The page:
3. Create safe payment processes
It’s important that your business verifies payment requests or changes to payment details. Create a process that requires the receiver to check the requester’s email address carefully, and to call them to confirm the request using the contact details you have on file. This is especially important if payment details have changed or if a request seems out of the ordinary. Once confirmed, you can safely action payments or changes to account details.
4. Check your email settings
Check your email account settings for any auto-forward rules that you didn’t set up.
5. Keep your software up-to-date
Cyber criminals always try new ways to outsmart anti-virus software. It’s vital you have the most up-to-date version. Set your anti-virus software to auto-update, so it is always up to date. Keep your Apps on your computers and devices up to date too.
To find out more about protecting your hardware and software, see the basics of computer security.
6. Use strong passwords and 2FA
Using strong passwords and two-factor authentication (2FA) will protect the security of your email account. Two-factor authentication means adding an extra layer of security by using an extra authentication method, such as a code sent to your mobile phone via SMS. This means that even if someone steals or guesses your password, they will not be able to get into your account because they will not have the 2FA code.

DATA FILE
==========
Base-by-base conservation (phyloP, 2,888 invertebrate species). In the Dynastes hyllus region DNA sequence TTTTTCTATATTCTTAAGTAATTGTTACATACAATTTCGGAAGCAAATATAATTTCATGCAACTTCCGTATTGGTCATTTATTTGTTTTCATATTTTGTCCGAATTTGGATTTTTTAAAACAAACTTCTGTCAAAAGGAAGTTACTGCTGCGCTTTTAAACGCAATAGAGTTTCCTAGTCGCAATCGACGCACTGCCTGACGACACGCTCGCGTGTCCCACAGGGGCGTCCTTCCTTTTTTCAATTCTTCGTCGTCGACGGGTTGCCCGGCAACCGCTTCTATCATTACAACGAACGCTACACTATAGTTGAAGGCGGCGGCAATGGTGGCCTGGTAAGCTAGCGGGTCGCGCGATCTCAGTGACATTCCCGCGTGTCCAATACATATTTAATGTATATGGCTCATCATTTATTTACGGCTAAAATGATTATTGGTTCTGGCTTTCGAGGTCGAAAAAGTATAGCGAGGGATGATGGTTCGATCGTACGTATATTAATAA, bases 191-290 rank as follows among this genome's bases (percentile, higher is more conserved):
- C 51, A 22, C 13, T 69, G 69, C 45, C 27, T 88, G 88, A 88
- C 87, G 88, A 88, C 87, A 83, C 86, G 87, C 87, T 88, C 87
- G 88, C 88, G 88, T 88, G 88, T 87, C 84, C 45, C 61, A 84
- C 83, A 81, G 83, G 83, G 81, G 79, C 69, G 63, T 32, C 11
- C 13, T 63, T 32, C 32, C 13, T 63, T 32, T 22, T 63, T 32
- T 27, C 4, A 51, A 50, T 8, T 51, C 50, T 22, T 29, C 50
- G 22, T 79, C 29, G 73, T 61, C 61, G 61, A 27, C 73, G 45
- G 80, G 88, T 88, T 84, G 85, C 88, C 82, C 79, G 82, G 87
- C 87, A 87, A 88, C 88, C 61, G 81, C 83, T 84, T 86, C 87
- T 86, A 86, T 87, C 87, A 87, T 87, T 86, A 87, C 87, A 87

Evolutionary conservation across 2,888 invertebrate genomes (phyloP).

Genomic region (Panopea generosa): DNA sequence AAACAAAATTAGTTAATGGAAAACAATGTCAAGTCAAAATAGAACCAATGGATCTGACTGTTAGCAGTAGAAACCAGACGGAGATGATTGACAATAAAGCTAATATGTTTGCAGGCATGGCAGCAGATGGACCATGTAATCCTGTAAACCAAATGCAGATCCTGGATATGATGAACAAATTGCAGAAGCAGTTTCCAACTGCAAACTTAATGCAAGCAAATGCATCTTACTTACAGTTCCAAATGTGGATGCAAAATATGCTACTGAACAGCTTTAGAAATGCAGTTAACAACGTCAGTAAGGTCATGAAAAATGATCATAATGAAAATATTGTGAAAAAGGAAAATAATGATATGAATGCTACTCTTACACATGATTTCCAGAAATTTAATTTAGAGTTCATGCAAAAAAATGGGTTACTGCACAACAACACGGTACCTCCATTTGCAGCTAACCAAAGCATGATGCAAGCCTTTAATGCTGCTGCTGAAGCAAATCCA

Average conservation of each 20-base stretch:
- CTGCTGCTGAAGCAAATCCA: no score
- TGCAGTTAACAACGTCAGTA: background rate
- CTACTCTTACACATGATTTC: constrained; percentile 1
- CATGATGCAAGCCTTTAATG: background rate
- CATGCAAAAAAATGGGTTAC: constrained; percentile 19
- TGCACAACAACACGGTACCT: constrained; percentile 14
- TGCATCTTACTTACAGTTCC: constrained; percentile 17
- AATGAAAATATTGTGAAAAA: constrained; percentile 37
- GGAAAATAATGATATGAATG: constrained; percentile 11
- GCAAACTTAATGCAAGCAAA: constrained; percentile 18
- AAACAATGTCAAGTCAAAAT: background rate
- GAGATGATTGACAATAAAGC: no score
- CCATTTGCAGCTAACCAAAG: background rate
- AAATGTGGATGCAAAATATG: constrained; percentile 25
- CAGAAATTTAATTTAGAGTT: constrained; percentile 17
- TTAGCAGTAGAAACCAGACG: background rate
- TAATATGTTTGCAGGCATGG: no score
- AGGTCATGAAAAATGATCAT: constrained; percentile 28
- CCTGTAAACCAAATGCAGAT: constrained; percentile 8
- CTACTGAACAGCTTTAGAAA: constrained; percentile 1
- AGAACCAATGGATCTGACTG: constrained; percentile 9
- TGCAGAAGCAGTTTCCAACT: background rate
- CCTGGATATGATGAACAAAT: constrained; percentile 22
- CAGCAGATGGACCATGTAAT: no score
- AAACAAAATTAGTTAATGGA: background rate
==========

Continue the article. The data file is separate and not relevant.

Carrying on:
Check out our 6 simple ways to protect your passwords.
7. Review your business' online profile
Do an audit and limit the amount of publicly available information on your organisation’s websites and social media pages, such as LinkedIn. Focus on minimising the display of your employees’ contact details.
8. Talk to your NAB Connect banker
If you’re a NAB Connect business customer, ask your banker how to add extra layers of security to protect your funds. Having a secondary authoriser in place for payments on NAB Connect, and setting up 2FA are examples of additional security layers.